The day-to-day costs of running a multifamily residential building are significant. There’s the fuel oil, electric, cleaning supplies, equipment maintenance and service calls for repair and upkeep. Then there are the insurance costs, landscaping, trash removal, snow removal, advertising, property taxes, and maintenance fees.
In today’s economy, the cost of many of these expenses have gone nowhere but up (and up and up…). For example, Jerry Blumberg, CEO at Kew Forest Maintenance Supply in Woodside admits that in his industry, the supplies costs are going ‘through the roof.’ And after one of the harshest winters in a long time when fuel costs escalated, most businesses are just raising their prices just to keep up with their own rising expenses.
Costs should always be on the forefront of a manager’s mind, and there may come a time when like it or not, the budget simply has to be tightened. The bottom line to managing a building’s bottom line is to do what anybody does when facing more month at the end of their money—evaluate spending, cut costs and look for better deals.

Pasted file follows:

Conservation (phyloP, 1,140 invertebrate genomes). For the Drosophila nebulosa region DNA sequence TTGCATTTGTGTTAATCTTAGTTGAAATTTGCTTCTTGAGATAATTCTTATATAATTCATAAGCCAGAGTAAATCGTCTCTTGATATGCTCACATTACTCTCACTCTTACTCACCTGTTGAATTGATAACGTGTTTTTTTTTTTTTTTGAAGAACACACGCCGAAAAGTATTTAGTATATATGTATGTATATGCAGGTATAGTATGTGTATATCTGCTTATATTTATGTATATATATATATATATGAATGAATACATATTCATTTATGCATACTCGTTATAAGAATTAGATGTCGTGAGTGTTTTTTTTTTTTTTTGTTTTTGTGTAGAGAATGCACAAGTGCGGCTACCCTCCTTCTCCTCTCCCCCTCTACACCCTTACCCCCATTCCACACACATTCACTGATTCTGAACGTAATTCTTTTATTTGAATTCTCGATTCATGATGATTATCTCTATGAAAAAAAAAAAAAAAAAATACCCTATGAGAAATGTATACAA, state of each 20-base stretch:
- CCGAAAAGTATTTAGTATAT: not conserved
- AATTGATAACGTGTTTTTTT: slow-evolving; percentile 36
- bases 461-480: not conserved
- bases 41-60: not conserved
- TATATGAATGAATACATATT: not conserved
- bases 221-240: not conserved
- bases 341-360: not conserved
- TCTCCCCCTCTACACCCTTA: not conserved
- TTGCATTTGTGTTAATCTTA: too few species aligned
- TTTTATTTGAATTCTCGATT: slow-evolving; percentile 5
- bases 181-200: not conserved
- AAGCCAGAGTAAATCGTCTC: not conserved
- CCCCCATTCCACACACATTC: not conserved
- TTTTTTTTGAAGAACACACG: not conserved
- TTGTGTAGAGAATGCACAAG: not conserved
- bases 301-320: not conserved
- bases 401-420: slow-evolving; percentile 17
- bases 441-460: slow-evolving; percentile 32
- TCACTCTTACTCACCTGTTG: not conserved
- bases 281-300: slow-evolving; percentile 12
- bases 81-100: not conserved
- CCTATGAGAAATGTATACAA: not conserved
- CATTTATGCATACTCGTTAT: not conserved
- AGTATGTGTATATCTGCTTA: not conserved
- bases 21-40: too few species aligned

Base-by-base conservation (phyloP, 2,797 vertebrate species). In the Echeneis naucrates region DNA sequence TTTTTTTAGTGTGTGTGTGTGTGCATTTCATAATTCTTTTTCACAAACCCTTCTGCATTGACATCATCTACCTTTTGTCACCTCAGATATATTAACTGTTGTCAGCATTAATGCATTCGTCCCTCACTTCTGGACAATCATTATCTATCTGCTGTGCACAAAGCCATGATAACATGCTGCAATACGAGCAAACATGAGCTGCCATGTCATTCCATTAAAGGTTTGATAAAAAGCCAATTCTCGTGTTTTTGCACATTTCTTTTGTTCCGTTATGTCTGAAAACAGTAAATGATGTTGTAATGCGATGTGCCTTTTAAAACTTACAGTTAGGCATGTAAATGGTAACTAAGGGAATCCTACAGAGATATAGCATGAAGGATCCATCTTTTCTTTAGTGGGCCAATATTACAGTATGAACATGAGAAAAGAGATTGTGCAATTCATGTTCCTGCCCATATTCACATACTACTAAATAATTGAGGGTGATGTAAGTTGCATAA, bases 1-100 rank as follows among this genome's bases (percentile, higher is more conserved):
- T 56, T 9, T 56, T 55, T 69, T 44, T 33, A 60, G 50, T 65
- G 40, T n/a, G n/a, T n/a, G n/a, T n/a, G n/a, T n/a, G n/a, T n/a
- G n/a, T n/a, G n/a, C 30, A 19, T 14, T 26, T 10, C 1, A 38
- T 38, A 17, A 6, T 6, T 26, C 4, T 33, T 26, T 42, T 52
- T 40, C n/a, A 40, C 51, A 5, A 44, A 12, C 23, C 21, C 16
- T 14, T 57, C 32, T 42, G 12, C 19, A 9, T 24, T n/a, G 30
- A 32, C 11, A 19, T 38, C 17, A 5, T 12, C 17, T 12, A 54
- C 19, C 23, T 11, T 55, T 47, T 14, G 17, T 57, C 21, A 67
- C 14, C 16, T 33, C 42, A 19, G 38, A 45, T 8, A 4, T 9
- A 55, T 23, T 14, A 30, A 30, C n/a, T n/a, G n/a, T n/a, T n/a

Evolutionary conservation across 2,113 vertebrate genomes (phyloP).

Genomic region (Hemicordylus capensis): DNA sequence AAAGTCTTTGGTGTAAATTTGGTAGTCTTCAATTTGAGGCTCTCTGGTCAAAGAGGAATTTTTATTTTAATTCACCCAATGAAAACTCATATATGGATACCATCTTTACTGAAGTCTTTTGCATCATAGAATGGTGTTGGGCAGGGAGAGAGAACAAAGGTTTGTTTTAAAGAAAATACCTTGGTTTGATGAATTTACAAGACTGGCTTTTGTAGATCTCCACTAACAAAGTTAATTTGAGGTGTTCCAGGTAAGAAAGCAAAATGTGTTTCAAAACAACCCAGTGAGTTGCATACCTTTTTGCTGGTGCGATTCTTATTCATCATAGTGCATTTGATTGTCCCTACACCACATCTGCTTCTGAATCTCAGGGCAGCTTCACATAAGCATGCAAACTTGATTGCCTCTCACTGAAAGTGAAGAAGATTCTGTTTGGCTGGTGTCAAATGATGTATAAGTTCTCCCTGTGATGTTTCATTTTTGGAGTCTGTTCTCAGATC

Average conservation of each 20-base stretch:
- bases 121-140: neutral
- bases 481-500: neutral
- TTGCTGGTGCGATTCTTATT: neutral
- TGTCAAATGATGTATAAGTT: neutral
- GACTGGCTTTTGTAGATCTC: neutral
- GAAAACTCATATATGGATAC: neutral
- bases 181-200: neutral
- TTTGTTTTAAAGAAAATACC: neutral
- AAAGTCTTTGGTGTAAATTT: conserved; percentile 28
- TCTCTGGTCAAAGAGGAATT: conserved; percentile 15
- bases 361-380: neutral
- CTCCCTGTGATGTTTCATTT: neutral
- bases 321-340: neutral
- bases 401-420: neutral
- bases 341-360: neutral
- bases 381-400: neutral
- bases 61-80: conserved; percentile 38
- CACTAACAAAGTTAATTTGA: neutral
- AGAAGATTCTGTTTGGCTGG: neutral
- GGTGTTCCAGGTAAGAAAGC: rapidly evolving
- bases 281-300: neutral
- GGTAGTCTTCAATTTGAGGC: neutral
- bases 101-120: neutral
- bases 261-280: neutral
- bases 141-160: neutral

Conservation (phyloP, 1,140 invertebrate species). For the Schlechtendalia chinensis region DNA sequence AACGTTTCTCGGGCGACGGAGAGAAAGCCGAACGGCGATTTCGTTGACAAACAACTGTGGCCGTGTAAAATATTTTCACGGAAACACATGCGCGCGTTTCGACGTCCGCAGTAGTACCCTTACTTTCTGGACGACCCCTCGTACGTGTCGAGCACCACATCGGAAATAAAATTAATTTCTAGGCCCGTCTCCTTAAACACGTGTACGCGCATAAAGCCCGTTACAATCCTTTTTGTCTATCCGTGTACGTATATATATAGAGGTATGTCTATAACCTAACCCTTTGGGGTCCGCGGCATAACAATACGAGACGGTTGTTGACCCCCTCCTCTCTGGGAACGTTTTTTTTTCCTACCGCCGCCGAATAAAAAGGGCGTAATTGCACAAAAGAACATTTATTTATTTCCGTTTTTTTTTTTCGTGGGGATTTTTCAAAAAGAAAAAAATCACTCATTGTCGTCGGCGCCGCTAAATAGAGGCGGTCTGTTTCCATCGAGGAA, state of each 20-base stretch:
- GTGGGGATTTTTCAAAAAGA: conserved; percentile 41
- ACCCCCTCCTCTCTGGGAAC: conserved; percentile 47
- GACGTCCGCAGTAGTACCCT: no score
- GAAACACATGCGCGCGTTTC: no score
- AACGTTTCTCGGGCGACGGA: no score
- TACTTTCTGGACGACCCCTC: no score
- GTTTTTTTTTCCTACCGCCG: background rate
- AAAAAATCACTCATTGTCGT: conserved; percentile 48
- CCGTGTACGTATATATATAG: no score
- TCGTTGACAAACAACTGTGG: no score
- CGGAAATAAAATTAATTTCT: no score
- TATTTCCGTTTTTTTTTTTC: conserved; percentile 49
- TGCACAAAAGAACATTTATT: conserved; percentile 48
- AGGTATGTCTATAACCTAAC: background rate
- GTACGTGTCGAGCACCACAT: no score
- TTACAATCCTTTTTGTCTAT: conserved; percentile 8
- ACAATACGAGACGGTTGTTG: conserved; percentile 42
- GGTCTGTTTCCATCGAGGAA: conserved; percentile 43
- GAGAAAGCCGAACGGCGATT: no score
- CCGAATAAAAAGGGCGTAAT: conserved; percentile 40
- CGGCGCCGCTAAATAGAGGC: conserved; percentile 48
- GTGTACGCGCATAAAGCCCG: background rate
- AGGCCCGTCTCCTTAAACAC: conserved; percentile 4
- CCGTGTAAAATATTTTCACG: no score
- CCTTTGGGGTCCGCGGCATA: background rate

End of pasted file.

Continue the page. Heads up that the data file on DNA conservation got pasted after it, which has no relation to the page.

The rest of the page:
Evaluating current spending is the first step in determining whether or not any spending is out of control and if changes are needed to rein things in, says Robert Serrara, management director at Anker Management in Hartsdale. Several times during the year, he and his managers review their buildings' budgets. “We go over the year prior, and now we’re doing that more frequently because of the costs going up,” he says. “We’re always watching, especially with the kind of economy we’ve been in.”
When it comes to ordering supplies, Anker’s managers keep a running log of what the supers in each building need. “As the super goes over items in the building, say on a monthly basis, we can see what is being used more frequently,” he says.